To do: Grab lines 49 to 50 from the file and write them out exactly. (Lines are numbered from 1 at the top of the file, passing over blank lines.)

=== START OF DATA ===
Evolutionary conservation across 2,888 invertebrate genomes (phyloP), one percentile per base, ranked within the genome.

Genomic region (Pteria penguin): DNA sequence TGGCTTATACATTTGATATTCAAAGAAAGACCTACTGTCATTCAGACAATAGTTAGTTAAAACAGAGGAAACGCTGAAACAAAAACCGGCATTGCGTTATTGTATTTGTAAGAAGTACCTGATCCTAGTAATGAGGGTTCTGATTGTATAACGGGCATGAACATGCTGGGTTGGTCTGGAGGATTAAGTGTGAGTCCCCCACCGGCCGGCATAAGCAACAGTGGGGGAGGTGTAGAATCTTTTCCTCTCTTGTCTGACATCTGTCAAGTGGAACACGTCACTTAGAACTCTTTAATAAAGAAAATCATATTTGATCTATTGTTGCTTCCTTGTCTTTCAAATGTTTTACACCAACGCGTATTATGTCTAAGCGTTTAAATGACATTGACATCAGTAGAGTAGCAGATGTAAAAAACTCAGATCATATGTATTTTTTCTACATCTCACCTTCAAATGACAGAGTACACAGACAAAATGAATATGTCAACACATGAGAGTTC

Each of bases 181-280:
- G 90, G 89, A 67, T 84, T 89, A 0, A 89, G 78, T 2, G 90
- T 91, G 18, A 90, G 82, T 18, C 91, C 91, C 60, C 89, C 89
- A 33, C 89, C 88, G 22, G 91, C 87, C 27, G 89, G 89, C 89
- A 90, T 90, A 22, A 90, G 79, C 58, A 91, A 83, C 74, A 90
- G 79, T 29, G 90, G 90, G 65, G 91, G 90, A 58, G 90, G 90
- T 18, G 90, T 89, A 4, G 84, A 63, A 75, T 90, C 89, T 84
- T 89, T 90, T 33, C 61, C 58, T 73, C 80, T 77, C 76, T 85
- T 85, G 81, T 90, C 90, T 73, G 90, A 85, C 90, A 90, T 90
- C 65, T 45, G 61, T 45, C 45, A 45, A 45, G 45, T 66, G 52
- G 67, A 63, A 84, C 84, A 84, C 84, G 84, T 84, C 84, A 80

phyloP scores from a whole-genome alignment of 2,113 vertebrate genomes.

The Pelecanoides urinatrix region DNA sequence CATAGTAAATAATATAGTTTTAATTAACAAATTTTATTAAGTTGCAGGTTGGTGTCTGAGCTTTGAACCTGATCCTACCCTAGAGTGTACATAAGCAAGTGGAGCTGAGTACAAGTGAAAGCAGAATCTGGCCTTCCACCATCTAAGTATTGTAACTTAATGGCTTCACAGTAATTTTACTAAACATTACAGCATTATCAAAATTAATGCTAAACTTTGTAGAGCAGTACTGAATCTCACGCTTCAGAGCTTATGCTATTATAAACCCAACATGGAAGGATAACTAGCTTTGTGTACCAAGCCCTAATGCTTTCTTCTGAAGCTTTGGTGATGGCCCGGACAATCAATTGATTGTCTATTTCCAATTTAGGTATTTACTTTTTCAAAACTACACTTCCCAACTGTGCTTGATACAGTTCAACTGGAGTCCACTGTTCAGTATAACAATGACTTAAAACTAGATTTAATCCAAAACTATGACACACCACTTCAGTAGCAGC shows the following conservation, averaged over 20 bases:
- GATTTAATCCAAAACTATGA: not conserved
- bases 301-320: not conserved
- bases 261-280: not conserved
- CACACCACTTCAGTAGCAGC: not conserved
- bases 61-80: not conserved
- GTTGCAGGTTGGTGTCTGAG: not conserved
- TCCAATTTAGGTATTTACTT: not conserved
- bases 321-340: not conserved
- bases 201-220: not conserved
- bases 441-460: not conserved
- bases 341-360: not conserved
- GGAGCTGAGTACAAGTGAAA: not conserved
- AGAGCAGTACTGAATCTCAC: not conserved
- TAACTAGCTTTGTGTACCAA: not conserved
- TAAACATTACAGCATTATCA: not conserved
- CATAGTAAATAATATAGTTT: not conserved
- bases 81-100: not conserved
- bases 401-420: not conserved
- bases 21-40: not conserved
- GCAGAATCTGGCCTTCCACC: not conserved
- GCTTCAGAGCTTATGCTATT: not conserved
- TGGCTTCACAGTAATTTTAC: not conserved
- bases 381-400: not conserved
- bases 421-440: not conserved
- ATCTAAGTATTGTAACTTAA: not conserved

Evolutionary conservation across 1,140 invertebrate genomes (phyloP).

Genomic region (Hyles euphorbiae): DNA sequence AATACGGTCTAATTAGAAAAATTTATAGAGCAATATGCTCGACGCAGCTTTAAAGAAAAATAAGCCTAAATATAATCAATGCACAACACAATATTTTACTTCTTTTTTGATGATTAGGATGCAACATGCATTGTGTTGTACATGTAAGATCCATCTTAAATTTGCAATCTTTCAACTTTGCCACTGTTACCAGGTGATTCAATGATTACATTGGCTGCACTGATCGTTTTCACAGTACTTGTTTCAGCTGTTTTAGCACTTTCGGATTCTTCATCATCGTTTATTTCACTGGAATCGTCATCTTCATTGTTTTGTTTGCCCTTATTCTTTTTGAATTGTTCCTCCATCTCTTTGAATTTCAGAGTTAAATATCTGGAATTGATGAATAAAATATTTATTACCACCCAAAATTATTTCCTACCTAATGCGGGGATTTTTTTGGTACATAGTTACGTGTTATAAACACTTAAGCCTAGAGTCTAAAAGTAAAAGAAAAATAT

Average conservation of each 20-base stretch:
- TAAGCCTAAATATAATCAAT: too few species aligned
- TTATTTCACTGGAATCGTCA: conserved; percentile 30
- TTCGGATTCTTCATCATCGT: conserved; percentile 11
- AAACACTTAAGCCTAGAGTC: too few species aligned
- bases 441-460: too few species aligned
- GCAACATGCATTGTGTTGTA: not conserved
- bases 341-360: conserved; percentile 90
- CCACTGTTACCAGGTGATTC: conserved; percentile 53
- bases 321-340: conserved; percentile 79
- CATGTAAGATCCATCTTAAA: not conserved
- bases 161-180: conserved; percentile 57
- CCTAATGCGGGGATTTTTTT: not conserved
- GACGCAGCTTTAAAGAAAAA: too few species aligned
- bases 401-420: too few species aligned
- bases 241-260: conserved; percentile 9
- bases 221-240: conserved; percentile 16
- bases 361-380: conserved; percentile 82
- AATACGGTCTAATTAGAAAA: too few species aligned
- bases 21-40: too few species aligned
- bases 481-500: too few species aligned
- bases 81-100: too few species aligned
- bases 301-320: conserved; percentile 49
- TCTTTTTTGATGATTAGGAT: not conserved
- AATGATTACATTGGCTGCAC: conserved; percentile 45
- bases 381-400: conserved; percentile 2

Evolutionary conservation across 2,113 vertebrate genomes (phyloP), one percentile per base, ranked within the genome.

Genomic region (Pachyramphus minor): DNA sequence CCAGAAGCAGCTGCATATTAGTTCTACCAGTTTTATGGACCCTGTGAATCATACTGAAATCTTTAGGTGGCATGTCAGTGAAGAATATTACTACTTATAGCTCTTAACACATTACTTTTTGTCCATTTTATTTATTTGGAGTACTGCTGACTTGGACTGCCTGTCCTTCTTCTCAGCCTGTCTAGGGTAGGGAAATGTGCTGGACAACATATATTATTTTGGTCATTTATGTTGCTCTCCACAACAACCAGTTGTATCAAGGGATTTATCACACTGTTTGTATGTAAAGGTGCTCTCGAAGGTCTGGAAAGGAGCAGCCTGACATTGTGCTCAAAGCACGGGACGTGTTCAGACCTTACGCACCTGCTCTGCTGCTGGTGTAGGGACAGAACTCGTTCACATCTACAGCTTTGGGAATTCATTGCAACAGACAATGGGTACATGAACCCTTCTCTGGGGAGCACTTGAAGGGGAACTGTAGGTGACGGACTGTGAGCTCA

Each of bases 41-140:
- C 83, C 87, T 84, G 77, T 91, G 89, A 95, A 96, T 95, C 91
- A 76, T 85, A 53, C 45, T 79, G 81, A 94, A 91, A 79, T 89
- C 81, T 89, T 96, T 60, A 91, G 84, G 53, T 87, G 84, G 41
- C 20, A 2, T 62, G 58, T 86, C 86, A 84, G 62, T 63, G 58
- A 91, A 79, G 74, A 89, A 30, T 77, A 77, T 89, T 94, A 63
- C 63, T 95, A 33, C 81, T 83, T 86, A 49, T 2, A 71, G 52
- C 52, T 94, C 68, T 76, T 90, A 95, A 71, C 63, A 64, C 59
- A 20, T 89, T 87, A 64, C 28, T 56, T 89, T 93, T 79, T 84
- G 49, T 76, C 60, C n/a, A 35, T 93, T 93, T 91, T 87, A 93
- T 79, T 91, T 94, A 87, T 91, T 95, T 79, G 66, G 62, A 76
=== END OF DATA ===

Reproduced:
- GCAACATGCATTGTGTTGTA: not conserved
- bases 341-360: conserved; percentile 90